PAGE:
the world forward. No change happens if someone doesn't take a
risk," says psychotherapist Tina B. Tessina, Ph.D., (aka "Dr.
Romance"), author of Money, Sex and Kids: Stop Fighting About the
Three Things That Can Ruin Your Marriage (Adams Media, 2008). In
fact, even loving someone is a risk, because you might get hurt,
she points out.
And is there any bigger emotional risk than becoming a
"Any time we learn something new, we are taking a
risk-moving outside the comfort zone," says Tessina. "Learning new
things keeps us motivated, alive, energized. We need a certain
(perhaps small) amount of risk to be happy."
As a parent, there's another issue as well-you want your
children to understand how to evaluate risks so they know the
difference between healthy and unhealthy risk-taking. It starts
with teaching your children not to touch a stove, or to look both
ways and hold a grownup's hand before crossing the street. But as
your children get older, they need to be able to make decisions
(like wearing their seat belts, saying "no" to drugs and alcohol
and staying safe online) to stay safe and healthy.
Even if you hate taking risks, you must expect your
children to want to experiment with "scary" behaviors-that's a
normal part of adolescence.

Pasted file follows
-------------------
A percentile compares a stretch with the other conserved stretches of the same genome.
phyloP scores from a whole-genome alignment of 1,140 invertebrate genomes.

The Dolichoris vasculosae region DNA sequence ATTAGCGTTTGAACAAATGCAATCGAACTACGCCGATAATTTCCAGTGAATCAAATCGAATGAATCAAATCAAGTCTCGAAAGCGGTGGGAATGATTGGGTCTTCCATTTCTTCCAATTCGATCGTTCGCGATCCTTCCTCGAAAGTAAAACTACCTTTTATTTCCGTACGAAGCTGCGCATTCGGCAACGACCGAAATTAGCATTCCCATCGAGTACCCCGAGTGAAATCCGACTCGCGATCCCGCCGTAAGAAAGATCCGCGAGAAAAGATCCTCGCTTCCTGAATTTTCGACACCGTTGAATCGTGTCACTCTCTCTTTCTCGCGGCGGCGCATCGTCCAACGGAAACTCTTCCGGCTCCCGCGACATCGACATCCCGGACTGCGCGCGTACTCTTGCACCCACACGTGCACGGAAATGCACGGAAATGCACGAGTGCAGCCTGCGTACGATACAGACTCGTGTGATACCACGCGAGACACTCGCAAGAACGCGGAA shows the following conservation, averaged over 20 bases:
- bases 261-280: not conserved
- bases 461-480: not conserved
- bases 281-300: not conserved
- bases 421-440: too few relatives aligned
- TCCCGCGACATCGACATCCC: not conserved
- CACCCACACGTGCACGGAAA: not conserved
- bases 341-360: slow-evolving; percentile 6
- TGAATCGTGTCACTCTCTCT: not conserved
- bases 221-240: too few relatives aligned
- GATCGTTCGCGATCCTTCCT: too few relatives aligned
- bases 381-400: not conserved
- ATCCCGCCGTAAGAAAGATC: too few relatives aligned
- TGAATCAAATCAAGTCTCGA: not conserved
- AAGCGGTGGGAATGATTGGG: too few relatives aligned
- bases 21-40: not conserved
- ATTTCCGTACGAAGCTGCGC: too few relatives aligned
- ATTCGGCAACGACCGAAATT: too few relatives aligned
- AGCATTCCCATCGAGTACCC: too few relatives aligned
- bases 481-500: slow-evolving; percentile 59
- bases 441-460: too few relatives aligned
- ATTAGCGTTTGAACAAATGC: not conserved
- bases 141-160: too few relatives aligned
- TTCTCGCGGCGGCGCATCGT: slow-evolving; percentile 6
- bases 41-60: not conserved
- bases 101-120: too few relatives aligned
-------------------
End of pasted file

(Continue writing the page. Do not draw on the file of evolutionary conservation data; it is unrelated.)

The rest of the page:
If taking risks scares you, start off
"In fact, it's better to take risks in increments," says
Basco. "If you're worried about failure don't take a giant
leap-just take a small step. Sometimes it's just gathering
That information helps you determine the risk/benefit
ratio. What are the potential benefits of taking the risk? Could
the experience be fun, help you grow or make your life more
interesting? And consider the potential risks. Could you lose
money, invest your time in something that turns out to be
worthwhile, or look foolish (at least in your own eyes)?
Consider Julie Devine-she could have worried about looking
needy or lonely to her neighbors. Instead, she wound up with
Show your kids how you evaluate risks. For example, if
you're training for a 5K race for the first time, you might say
that you're nervous about not being able to finish, but that you're
excited about challenging yourself in a new way.
"Learn to take calculated risks yourself, so you can teach
your kids from what you know from your own experience," says
Tessina. "Talk to your kids about the benefits and problems
associated with risk. Compare the reckless risks of drugs and
extreme behavior with the risks that bring rewards, like trying
something new, loving someone or being emotionally
And if you're not a risk-taker by nature, don't worry-you
don't have to suddenly ditch your usual routine in favor of a new
job, a new home and a new hairstyle all at once.
"Make it a calculated risk-figure out in advance what you
might lose or gain," says Tessina. "Take small risks at first, if
you're not used to it, and grow into the bigger risks."
Those bigger risks-the ones that take you outside of your
comfort zone-can feel scary as first. But they'll also help you
grow as a person, and help teach your kids to embrace appropriate
risks-while hopefully avoiding the ones that can be truly
Since becoming a parent almost six years ago, Downers Grove resident Kelly James-Enger has become more of a risk-taker. She even let her kindergartner go on his first sleepover recently!